Back To Top

Koreas set to hold high-level talks this week to set agenda for summit

South and North Korea are set to hold high-level talks this week to arrange key agenda items for next week's summit amid keen attention over whether the historic meeting could set the stage for the North's denuclearization.

Officials from the two sides will discuss themes for the April 27 summit between President Moon Jae-in and North Korean leader Kim Jong-un.

If held, it will be the third inter-Korean summit, following meetings in 2000 and 2007. Kim is also set to become the first North Korean leader to cross the tense inter-Korean border since the end of the 1950-53 Korean War.

The government has said that the main agenda items for the summit will likely be North Korea's denuclearization and ways to set up a peace regime on the Korean Peninsula and an improvement in inter-Korean ties.

North Korean leader Kim Jong-un (left) and South Korean President Moon Jae-in (AFP-Yonhap)
North Korean leader Kim Jong-un (left) and South Korean President Moon Jae-in (AFP-Yonhap)

"The April summit will be the start of a great journey to denuclearize the Korean Peninsula, bring peace to the peninsula and develop inter-Korean ties," Unification Minister Cho Myoung-gyon said at the high-level talks held on March 29.

Top priority will be placed on how to make North Korea abandon its nuclear programs. The upcoming summit will be followed by a meeting between US President Donald Trump and Kim as early as May.

The North has conducted six nuclear tests since 2006, including the most powerful one in September 2017. The repressive regime has also fired three intercontinental ballistic missiles, which experts say could reach the US mainland.

Pyongyang reportedly suggested a need for phased and synchronous measures for denuclearization, but the US is calling for the North to dismantle its nuclear program in a complete, irreversible and verifiable manner.

North Korea has a track record of reaching nuclear deals with the US and others, but later reneging on the agreements including the Sept. 19 accord, under which the North agreed to dismantle its nukes in exchange for a security guarantee and energy.

"If North Korea attaches conditions for denuclearization and drags its feet, it will be hard to expect a successful summit between Trump and Kim. This could raise fresh military tensions on the peninsula," Shin Beom-chul, a senior fellow at the Asan Institute for Policy Studies, said in a report.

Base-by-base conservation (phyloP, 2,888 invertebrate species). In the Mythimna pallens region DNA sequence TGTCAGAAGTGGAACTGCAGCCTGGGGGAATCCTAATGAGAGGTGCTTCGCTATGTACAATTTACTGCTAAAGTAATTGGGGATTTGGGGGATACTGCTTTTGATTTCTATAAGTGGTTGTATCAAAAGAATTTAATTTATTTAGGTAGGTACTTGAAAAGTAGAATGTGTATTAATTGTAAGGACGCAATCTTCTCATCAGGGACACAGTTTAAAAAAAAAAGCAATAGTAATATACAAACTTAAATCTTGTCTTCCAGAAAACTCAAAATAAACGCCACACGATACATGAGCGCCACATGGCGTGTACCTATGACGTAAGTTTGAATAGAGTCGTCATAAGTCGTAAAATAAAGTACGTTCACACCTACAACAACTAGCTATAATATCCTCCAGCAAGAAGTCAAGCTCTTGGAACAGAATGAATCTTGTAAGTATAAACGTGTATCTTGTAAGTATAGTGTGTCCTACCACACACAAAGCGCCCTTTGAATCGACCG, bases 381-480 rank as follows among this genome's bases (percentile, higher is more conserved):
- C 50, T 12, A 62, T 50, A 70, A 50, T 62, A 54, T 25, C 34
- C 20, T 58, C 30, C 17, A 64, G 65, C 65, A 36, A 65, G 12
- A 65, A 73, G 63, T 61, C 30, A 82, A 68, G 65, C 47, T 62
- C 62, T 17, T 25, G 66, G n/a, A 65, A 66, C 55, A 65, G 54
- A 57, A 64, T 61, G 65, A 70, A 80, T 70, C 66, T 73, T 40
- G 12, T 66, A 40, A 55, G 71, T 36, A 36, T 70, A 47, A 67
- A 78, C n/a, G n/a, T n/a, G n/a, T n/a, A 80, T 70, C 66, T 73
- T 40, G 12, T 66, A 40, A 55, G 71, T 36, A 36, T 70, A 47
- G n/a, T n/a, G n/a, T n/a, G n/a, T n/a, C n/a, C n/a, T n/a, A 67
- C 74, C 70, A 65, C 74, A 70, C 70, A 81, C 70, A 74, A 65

At the inter-Korean summit, the Koreas need to reach "comprehensive agreements" on steps which the North should take for denuclearization and ways for a security guarantee that Seoul and Washington can provide the North, Cho Sung-ryul, a senior researcher at the Institute for National Security Strategy, told a forum last week.

He said that the US and North Korea could later seek to reach a package deal that includes details about North Korea's denuclearization and Washington's corresponding rewards.

Experts said that at the summit, the Koreas need to agree on ways to ease military tensions.

Possible areas for discussions include holding military talks on a regular basis and reducing military tensions at the border.

South and North Korea remain technically at war as the Korean War ended in a truce, not in a peace treaty.

The Demilitarized Zone that bisects the peninsula is a 4-kilometer-wide strip of rugged no-man's land stretching from coast to coast and is one of the most heavily fortified zones in the world.

"Before starting discussions on a peace regime, it will be good for the Koreas to reach ways to make the DMZ a full-blown demilitarization area in order to ease tensions under an armistice scheme," Shin said.

Meanwhile, the government said that ahead of the summit, it is exploring ways to improve ties in a sustainable manner and under international sanctions.

"One issue is how to institutionalize sustainable inter-Korean relations. The other is what can be done under the sanctions regime (to develop ties)," Minister Cho told reporters on April 9.

When the two Koreas held summits in 2000 and 2007, they unveiled landmark joint declarations on reconciliation that included ways to boost economic cooperation.

But Seoul cannot provide massive economic benefits to North Korea any more as international sanctions are aimed at curbing inflows of hard currency to the regime.

Experts also said that South and North Korea should resolve humanitarian issues, including families divided by the Korean War and six South Koreans detained in the North.

At the high-level talks held on Jan. 9, Seoul and Pyongyang failed to agree to hold reunions for divided families.

Seoul places priority in resolving the issue as more aging Koreans have passed away without being able to meet with their kin on the opposite side of the tense border.

But in exchange for reunions, the North demands Seoul return 12 female North Korean workers who worked at a restaurant in China and defected to South Korea en masse in 2016.

Analysts said that the matter could be resolved if the North Korean leader takes a bold decision at the summit. (Yonhap)